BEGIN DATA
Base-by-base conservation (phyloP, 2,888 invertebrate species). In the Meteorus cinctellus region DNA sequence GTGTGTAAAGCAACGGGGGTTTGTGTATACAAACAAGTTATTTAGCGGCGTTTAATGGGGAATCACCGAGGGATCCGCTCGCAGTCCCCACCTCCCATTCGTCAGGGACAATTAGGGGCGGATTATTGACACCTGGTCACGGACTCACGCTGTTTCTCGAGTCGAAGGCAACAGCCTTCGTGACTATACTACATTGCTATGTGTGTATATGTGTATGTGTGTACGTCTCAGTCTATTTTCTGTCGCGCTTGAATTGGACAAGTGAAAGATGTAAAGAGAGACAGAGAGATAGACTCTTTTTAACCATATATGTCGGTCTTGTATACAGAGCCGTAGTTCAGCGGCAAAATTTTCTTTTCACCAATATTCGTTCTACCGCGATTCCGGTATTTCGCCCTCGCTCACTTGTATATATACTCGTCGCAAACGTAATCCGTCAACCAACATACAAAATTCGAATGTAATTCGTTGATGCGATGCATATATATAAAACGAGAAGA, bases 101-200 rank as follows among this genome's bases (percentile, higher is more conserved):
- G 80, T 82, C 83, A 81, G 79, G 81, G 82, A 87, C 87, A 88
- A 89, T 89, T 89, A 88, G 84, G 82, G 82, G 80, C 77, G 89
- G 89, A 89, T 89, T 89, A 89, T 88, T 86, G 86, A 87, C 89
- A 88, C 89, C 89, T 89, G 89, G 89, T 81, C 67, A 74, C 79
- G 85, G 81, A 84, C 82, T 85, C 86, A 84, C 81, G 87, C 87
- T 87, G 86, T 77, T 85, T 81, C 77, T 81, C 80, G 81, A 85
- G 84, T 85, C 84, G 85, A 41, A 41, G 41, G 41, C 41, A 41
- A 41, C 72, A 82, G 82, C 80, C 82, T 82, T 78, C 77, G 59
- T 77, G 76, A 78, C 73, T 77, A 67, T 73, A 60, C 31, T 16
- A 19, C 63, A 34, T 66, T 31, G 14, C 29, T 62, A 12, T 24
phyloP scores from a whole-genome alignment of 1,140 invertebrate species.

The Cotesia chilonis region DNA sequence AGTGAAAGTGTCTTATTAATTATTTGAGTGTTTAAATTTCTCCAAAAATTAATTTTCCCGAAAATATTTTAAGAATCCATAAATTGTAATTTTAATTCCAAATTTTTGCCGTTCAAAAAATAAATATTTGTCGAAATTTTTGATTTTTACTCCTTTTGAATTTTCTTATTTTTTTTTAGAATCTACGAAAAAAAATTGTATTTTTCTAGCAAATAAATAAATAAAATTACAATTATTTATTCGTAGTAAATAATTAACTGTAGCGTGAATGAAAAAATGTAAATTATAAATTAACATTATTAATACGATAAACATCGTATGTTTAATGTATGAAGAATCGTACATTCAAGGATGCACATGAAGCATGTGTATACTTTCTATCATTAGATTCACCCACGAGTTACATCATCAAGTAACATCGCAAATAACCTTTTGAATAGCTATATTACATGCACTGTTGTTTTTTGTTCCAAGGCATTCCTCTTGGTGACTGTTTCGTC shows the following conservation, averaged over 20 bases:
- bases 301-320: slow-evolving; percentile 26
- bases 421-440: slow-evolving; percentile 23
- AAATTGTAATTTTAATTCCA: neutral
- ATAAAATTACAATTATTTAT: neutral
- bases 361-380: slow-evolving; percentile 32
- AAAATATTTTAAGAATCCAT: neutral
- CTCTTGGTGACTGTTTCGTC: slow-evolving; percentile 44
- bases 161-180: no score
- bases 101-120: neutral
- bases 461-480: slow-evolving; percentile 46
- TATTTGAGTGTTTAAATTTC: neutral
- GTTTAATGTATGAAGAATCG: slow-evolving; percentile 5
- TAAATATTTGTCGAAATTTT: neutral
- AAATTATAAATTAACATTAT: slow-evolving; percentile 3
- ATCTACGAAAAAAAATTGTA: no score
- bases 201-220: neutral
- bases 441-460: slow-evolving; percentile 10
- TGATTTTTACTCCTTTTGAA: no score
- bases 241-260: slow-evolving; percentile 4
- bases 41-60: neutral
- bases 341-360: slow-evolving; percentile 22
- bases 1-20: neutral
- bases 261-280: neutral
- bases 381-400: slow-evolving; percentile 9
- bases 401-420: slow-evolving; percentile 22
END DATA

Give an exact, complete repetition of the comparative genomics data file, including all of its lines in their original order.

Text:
Base-by-base conservation (phyloP, 2,888 invertebrate species). In the Meteorus cinctellus region DNA sequence GTGTGTAAAGCAACGGGGGTTTGTGTATACAAACAAGTTATTTAGCGGCGTTTAATGGGGAATCACCGAGGGATCCGCTCGCAGTCCCCACCTCCCATTCGTCAGGGACAATTAGGGGCGGATTATTGACACCTGGTCACGGACTCACGCTGTTTCTCGAGTCGAAGGCAACAGCCTTCGTGACTATACTACATTGCTATGTGTGTATATGTGTATGTGTGTACGTCTCAGTCTATTTTCTGTCGCGCTTGAATTGGACAAGTGAAAGATGTAAAGAGAGACAGAGAGATAGACTCTTTTTAACCATATATGTCGGTCTTGTATACAGAGCCGTAGTTCAGCGGCAAAATTTTCTTTTCACCAATATTCGTTCTACCGCGATTCCGGTATTTCGCCCTCGCTCACTTGTATATATACTCGTCGCAAACGTAATCCGTCAACCAACATACAAAATTCGAATGTAATTCGTTGATGCGATGCATATATATAAAACGAGAAGA, bases 101-200 rank as follows among this genome's bases (percentile, higher is more conserved):
- G 80, T 82, C 83, A 81, G 79, G 81, G 82, A 87, C 87, A 88
- A 89, T 89, T 89, A 88, G 84, G 82, G 82, G 80, C 77, G 89
- G 89, A 89, T 89, T 89, A 89, T 88, T 86, G 86, A 87, C 89
- A 88, C 89, C 89, T 89, G 89, G 89, T 81, C 67, A 74, C 79
- G 85, G 81, A 84, C 82, T 85, C 86, A 84, C 81, G 87, C 87
- T 87, G 86, T 77, T 85, T 81, C 77, T 81, C 80, G 81, A 85
- G 84, T 85, C 84, G 85, A 41, A 41, G 41, G 41, C 41, A 41
- A 41, C 72, A 82, G 82, C 80, C 82, T 82, T 78, C 77, G 59
- T 77, G 76, A 78, C 73, T 77, A 67, T 73, A 60, C 31, T 16
- A 19, C 63, A 34, T 66, T 31, G 14, C 29, T 62, A 12, T 24
phyloP scores from a whole-genome alignment of 1,140 invertebrate species.

The Cotesia chilonis region DNA sequence AGTGAAAGTGTCTTATTAATTATTTGAGTGTTTAAATTTCTCCAAAAATTAATTTTCCCGAAAATATTTTAAGAATCCATAAATTGTAATTTTAATTCCAAATTTTTGCCGTTCAAAAAATAAATATTTGTCGAAATTTTTGATTTTTACTCCTTTTGAATTTTCTTATTTTTTTTTAGAATCTACGAAAAAAAATTGTATTTTTCTAGCAAATAAATAAATAAAATTACAATTATTTATTCGTAGTAAATAATTAACTGTAGCGTGAATGAAAAAATGTAAATTATAAATTAACATTATTAATACGATAAACATCGTATGTTTAATGTATGAAGAATCGTACATTCAAGGATGCACATGAAGCATGTGTATACTTTCTATCATTAGATTCACCCACGAGTTACATCATCAAGTAACATCGCAAATAACCTTTTGAATAGCTATATTACATGCACTGTTGTTTTTTGTTCCAAGGCATTCCTCTTGGTGACTGTTTCGTC shows the following conservation, averaged over 20 bases:
- bases 301-320: slow-evolving; percentile 26
- bases 421-440: slow-evolving; percentile 23
- AAATTGTAATTTTAATTCCA: neutral
- ATAAAATTACAATTATTTAT: neutral
- bases 361-380: slow-evolving; percentile 32
- AAAATATTTTAAGAATCCAT: neutral
- CTCTTGGTGACTGTTTCGTC: slow-evolving; percentile 44
- bases 161-180: no score
- bases 101-120: neutral
- bases 461-480: slow-evolving; percentile 46
- TATTTGAGTGTTTAAATTTC: neutral
- GTTTAATGTATGAAGAATCG: slow-evolving; percentile 5
- TAAATATTTGTCGAAATTTT: neutral
- AAATTATAAATTAACATTAT: slow-evolving; percentile 3
- ATCTACGAAAAAAAATTGTA: no score
- bases 201-220: neutral
- bases 441-460: slow-evolving; percentile 10
- TGATTTTTACTCCTTTTGAA: no score
- bases 241-260: slow-evolving; percentile 4
- bases 41-60: neutral
- bases 341-360: slow-evolving; percentile 22
- bases 1-20: neutral
- bases 261-280: neutral
- bases 381-400: slow-evolving; percentile 9
- bases 401-420: slow-evolving; percentile 22